The terminator is the dividing line between the day and night sides of the planet. Terminator zones could exist in that "just right" temperature zone between too hot and too cold.

"You want a planet that's in the sweet spot of just the right temperature for having liquid water," said Lobo, because liquid water, as far as scientists know, is an essential ingredient for life.

On the dark sides of terminator planets, perpetual night would yield plummeting temperatures that could cause any water to be frozen in ice. The side of the planet always facing its star could be too hot for water to remain in the open for long.

"This is a planet where the dayside can be scorching hot, well beyond habitability, and the night side is going to be freezing, potentially covered in ice. You could have large glaciers on the night side," Lobo said.

Lobo, alongside Aomawa Shields, UCI associate professor of physics and astronomy, modeled the climate of terminator planets using software typically used to model our own planet's climate, but with a few adjustments, including slowing down planetary rotation.

It's believed to be the first time astronomers have been able to show that such planets can sustain habitable climates confined to this terminator region. Historically, researchers have mostly studied ocean-covered exoplanets in their search for candidates for habitability. But now that Lobo and her team have shown that terminator planets are also viable refuges for life, it increases the options life-hunting astronomers have to choose from.

"We are trying to draw attention to more water-limited planets, which despite not having widespread oceans, could have lakes or other smaller bodies of liquid water, and these climates could actually be very promising," Lobo said.

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#99 2023-03-18 20:27:48

Void
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Posts: 7,285

Re: Extrasolar Habitable Planets

Isaac Arthur has a lot of good analysis about such planets: https://www.bing.com/videos/search?q=Is … M%3DHDRSC4

I am going to look at it again and then comment.

He does seem to indicate that planets with atmospheres and oceans may not often tidally lock.

He also mentions that there are several ways tidal locked planets could wobble.  So, very likely the terminator would have sunlight variations, even the sun rising and setting on the horizon.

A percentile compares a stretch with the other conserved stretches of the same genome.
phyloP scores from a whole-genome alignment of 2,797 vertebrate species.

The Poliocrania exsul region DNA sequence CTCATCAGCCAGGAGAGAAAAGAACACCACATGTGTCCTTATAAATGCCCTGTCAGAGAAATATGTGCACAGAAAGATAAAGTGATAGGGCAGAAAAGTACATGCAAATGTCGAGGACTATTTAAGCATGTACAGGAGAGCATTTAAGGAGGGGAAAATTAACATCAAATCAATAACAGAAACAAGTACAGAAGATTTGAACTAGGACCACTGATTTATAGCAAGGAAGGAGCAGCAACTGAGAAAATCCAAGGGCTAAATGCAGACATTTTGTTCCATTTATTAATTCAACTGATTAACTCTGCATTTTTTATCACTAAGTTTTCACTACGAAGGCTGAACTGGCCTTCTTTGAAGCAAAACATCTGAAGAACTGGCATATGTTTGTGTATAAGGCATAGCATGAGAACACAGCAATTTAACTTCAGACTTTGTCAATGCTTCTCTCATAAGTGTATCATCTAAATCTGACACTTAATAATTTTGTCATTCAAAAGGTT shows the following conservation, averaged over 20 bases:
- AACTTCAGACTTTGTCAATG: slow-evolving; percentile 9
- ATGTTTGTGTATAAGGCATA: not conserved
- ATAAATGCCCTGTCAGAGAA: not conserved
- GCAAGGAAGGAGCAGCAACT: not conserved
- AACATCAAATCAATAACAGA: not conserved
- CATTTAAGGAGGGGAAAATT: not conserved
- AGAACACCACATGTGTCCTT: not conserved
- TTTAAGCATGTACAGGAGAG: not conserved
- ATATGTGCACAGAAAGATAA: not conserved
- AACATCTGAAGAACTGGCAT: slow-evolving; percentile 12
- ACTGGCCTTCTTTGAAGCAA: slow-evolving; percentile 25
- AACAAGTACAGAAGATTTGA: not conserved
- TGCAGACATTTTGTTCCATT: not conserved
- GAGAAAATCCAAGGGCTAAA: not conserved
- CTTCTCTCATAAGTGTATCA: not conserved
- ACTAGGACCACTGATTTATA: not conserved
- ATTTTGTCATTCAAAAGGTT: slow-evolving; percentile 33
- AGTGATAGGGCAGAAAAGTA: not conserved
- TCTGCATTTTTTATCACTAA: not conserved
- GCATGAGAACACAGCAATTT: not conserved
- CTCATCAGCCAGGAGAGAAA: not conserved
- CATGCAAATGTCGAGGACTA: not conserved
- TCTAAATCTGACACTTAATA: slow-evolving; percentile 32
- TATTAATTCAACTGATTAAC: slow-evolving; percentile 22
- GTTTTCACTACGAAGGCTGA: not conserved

I have thought about our four terrestrials transferred to a red dwarf.  Of course they would have evolved differently then, but ignoring that and also ignoring the stripping of atmosphere, and allowing for the same heating levels, if tidal locked, I think.............

Mercury very hot on the sun side, and lots of ices and even possibly a ice covered ocean on the dark side.

Venus, I have wondered if the CO2 would condense out on the dark side.  The Nitrogen atmosphere might keep itself from freezing out on the dark side.  But I do wonder if there would be much water for the twilight zone.

Earth, I guess I sort of expect to see Tibet pointed at the star.  Even though in constant sunlight at the altitude it is perhaps it would be cool enough for water.  The Pacific would be in the dark and likely ice covered, but perhaps still liquid deep down.  The Terminator/Twilight zone would perhaps cross the America's, Japan, Australia, Antarctica.

Mars? Well the sun side would be warm, but the dark side would be very cold.  I guess all the CO2 and water might end up as ice on the dark side.

Still it might be useful to spacefaring entities.

Done.

Last edited by Void (2023-03-18 21:07:12)


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#100 2023-03-19 13:54:14

Mars_B4_Moon
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Registered: 2006-03-23
Posts: 9,761

Re: Extrasolar Habitable Planets

Thanks for the Isaac Arthur link Void,
I have enjoyed his videos before he does a good mix of speculation and science

Some other news commentary

'Searching for life and grappling with uncertainty'
https://thespacereview.com/article/4547/1

5312 confirmed Exoplanets
https://exoplanets.nasa.gov/

Systems 3,981